Small Japanese Wooden Thread Winder from Golondrina, a small woodworking shop and craftsmanship laboratory that seems to leap from the pages of a picture book in the Suwa district of Nagano Prefecture. Each winder is carefully cut fromood, one at a time. Golondrina has a unique philosophy, and a concept of"Things That Excite." These winders, which allow you to feel the warmth that comes from being handmade from wood, are packed with Golondrina's ideas.High-quality button thread, developed with an exacting focus on performance by the sewing thread manufacturer Fujix (founded in 1921 in Kyoto), coils around the winders. In addition to sewing on buttons, this all-purpose thread can be used for any of the many kinds of work you do with needles. Fujix has developed a lineup of threads for a wide range of purposes. People around the world rely on thread from Fujix. By putting strings or metal fittings through the holes in these winders, you can have fun using them as scissor sheaths, or as accessories such as necklaces and earrings.
World-famous Shozaburo scissors are made with devotion, one pair at a time, by artisans who do not compromise on quality. The makers are direct descendants of the spirit of the original maker, Shozaburo himself. The handles of these smooth-cutting Shozaburo thread scissors are finished in modern style and wrapped in Iga braids, a material made primarily for use in armor-making since before the Nara period. The beautifully dyed silk threads are gentle on the hands, bringing about a unique texture and experience.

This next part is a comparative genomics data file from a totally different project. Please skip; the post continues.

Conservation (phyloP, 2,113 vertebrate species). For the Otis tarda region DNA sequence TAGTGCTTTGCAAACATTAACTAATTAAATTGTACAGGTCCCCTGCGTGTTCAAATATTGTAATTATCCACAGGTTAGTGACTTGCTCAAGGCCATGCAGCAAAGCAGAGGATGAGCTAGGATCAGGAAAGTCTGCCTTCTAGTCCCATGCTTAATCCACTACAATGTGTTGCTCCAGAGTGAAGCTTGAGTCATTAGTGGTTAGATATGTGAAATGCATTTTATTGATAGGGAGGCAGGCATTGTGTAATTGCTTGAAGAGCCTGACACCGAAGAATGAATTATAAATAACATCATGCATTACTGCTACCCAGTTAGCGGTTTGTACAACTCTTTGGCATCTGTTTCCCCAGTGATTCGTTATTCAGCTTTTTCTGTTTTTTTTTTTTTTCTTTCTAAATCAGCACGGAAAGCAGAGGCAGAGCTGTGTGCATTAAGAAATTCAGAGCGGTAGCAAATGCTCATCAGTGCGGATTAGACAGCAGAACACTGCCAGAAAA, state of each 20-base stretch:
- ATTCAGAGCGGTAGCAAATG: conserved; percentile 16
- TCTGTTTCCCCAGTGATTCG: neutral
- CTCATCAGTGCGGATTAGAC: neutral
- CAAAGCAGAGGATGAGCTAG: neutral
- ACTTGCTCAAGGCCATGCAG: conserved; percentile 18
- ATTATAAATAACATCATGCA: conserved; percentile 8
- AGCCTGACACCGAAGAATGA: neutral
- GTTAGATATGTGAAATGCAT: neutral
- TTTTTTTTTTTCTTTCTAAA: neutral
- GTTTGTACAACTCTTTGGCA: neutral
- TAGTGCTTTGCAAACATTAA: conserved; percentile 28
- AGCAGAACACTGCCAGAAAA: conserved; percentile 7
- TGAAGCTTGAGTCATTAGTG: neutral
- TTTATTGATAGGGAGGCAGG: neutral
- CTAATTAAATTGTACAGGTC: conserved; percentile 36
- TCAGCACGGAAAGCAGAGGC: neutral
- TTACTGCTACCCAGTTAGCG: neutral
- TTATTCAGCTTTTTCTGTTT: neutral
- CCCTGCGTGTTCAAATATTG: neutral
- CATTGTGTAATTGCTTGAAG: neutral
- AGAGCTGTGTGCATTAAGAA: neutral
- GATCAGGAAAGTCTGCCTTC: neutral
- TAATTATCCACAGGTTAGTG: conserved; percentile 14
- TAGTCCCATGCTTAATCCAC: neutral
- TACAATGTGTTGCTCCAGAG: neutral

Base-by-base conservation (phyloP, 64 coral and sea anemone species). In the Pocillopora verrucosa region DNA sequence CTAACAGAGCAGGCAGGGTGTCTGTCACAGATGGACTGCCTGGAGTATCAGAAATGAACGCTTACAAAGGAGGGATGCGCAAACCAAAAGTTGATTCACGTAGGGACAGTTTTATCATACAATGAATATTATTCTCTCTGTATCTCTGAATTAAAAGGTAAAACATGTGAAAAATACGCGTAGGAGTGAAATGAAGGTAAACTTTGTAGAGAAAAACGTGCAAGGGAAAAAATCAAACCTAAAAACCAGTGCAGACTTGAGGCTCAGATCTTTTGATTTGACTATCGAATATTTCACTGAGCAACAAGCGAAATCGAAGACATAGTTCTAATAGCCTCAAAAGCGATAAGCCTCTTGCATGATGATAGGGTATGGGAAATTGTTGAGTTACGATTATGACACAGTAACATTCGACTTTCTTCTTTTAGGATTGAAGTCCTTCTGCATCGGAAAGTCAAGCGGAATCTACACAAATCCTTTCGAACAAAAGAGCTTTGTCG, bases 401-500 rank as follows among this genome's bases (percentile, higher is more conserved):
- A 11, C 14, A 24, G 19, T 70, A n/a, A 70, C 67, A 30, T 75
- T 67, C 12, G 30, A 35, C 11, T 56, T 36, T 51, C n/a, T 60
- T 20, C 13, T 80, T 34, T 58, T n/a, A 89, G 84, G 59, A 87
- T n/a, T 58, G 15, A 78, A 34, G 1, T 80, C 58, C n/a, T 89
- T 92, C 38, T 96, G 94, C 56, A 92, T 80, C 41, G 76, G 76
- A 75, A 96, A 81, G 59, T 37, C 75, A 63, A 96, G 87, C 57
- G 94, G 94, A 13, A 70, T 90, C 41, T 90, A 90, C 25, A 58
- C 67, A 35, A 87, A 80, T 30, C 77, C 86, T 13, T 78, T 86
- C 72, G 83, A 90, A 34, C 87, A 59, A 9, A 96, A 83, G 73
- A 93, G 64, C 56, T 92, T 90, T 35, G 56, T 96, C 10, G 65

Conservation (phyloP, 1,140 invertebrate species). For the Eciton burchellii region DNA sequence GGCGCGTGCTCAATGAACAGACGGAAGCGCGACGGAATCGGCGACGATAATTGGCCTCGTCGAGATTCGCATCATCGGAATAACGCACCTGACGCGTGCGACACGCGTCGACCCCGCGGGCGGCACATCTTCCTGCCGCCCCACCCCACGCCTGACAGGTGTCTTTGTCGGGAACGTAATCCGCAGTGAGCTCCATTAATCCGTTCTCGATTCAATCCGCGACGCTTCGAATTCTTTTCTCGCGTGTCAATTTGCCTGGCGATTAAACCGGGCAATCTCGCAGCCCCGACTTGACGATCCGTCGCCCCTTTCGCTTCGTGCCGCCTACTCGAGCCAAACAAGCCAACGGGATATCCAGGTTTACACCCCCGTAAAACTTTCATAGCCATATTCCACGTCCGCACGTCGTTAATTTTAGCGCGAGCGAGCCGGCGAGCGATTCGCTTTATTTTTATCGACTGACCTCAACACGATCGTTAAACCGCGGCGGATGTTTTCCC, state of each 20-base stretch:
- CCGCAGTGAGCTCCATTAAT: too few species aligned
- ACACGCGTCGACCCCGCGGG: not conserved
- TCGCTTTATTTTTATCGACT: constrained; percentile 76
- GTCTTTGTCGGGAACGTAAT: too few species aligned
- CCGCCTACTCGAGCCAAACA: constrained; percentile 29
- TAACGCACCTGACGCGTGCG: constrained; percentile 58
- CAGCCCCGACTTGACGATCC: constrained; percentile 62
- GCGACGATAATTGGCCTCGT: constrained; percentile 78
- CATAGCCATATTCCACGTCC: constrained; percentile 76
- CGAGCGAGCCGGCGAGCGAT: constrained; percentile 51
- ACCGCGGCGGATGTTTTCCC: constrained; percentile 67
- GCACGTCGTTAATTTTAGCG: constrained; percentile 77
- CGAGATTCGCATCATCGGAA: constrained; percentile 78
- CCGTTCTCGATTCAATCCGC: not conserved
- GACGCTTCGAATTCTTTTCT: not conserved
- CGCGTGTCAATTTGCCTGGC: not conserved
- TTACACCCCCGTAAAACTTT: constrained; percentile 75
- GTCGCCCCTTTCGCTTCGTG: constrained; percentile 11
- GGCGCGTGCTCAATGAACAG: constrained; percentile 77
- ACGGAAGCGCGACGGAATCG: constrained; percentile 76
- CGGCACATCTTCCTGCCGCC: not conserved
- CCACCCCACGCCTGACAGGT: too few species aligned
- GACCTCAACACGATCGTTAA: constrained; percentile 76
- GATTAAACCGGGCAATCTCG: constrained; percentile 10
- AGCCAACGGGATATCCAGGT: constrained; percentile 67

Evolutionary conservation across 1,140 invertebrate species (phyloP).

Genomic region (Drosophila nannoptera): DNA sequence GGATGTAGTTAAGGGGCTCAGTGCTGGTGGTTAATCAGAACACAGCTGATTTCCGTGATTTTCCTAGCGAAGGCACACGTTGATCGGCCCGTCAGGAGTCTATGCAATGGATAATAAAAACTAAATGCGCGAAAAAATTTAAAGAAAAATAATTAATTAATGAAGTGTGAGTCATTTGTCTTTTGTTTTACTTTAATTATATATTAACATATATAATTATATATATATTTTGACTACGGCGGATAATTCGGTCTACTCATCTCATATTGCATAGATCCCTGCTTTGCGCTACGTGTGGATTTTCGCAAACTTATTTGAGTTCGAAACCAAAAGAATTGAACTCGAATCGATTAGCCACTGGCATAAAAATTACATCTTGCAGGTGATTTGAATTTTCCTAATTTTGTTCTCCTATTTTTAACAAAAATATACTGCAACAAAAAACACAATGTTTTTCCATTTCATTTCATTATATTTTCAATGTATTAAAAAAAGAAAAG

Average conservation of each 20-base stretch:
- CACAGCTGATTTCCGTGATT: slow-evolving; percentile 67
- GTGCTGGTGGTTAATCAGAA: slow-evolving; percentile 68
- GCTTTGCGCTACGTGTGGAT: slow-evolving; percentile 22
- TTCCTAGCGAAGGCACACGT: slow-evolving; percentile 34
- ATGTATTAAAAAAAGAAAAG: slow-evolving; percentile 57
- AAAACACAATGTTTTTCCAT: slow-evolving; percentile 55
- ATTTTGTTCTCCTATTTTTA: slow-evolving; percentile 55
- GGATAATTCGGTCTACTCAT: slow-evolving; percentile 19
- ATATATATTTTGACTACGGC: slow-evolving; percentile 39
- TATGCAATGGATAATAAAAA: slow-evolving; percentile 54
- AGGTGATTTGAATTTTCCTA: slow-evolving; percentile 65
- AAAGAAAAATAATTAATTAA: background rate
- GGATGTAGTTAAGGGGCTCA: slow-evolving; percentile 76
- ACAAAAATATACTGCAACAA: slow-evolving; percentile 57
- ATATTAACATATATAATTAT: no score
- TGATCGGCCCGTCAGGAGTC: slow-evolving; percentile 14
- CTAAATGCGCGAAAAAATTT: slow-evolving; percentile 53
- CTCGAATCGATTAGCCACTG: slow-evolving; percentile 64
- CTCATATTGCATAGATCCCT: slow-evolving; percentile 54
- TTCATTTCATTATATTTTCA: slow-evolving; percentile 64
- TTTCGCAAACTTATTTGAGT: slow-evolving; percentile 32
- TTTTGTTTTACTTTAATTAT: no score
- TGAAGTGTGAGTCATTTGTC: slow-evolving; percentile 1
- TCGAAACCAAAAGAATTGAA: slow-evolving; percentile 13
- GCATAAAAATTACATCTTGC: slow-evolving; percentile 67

Japanese masu, wooden measuring boxes, have a 1,300-year history. This skill and culture has been handed down by Ohashi Ryoki in Ogaki, Gifu prefecture. This little mamemasu wooden box, created with delicate craftsmanship, has been turned into a lovely pincushion that fits snugly in the palm of your hand. It is made from fragrant Japanese cypress, using dovetail joinery to securely hold the shape of the box. The skills of a craftsman have produced a beautiful and functional mamemasu that is just 15mm(0.6 inch) square. The fabric on the pincushion is a high-quality linen woven in Hamamatsu, which allows needles to pass smoothly through fabric. The colors of the glass head pins match the pincushion.
Mysterious "tombo-dama" (glass beads), their production method already established by the Nara period (which began in 710 A.D.), using closely-guarded techniques. It is said that in the Edo period (1603-1868 A.D.), with much trade arriving from China and Europe, glass-making techniques from abroad were also entering the stream, and the production of "tombo-dama" became even more varied. Cohana's marking pins are handmade with care, one-by-one, using tombo-dama techniques. The floral designs for these tombo-dama are called "millefiori," meaning "a thousand flowers." The components are heated in the flame from a burner, and carefully shaped. The pins are made in Hiroshima, an area famous for their production, so they sew smoothly. Includes 3 .
“Hasami Ware” has a history of about 400 years, and has been widely produced since the Edo era and many people feel familiar with it. This is a ceramic spool which has been made by Cohana in collaboration with Ishimaru Togei, a company that was founded in 1948 and has their pottery workshop in Hasami. The beautiful spool has an exquisite glaze that brings out its simple texture and a quality that is unique to ceramics that have been fired in low temperatures. The magnet is built into the spool and catches needles and clips, so that it can be used as a magnet pin cushion or clip holder. Available in Cohana's five colors. A cute magnet spool which will make you want to collect all colors.